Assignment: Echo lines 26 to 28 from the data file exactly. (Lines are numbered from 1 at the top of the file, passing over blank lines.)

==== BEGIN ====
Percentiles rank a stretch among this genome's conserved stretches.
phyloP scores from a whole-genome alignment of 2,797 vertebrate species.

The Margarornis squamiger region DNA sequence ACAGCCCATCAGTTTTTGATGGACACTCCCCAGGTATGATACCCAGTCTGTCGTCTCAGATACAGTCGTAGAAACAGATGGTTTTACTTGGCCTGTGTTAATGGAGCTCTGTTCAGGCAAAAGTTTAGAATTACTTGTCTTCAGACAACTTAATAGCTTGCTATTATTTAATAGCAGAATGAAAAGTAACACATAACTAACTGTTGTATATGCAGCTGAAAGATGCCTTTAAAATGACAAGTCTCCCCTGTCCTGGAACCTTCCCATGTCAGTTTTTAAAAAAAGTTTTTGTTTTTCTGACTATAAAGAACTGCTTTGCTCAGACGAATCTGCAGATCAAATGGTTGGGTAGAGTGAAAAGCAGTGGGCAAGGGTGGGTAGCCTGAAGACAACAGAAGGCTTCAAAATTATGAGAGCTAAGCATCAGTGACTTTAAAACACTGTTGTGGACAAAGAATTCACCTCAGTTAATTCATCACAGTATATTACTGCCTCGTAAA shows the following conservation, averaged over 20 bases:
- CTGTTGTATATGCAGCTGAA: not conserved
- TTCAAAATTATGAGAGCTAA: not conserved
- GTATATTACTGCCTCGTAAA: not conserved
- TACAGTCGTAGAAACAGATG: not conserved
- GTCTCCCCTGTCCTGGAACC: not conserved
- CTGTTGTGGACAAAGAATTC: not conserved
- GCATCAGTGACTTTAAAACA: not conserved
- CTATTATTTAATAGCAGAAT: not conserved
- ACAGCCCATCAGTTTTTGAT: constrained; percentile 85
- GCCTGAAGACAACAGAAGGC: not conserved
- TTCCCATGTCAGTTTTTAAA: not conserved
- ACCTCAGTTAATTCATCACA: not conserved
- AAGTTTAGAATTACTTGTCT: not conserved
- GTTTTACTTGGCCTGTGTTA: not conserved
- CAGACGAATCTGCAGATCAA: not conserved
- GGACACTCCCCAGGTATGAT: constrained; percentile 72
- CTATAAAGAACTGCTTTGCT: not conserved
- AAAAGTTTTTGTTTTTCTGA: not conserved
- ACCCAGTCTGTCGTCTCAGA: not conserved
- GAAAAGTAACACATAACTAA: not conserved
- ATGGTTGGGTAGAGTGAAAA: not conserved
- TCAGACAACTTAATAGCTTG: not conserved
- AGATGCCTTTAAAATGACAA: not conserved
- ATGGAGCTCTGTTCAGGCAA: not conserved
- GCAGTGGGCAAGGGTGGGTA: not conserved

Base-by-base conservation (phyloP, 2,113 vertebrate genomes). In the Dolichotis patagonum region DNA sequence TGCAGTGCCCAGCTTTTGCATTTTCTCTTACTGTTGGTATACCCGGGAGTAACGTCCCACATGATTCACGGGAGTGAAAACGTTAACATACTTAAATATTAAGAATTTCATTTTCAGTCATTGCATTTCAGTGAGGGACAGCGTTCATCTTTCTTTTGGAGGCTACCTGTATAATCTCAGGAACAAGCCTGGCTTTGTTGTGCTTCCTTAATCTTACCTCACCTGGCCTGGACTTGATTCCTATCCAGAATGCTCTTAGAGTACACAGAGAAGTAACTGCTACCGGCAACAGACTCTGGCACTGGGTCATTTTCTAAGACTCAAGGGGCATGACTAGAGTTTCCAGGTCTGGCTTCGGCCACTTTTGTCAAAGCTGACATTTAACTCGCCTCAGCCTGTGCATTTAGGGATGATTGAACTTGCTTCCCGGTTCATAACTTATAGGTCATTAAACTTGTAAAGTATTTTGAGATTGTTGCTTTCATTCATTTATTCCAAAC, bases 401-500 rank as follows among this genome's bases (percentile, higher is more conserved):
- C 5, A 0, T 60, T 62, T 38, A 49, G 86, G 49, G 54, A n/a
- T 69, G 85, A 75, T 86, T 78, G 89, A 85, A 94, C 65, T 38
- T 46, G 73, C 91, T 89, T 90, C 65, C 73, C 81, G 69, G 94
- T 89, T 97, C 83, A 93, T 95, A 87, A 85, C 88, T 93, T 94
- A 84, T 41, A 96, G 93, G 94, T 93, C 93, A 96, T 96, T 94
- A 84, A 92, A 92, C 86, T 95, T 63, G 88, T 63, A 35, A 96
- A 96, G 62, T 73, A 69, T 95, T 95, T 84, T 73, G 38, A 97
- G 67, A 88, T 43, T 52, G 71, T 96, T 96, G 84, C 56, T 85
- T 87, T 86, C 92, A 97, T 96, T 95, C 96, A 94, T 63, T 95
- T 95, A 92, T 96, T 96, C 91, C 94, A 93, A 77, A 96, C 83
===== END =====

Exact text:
- AGATGCCTTTAAAATGACAA: not conserved
- ATGGAGCTCTGTTCAGGCAA: not conserved
- GCAGTGGGCAAGGGTGGGTA: not conserved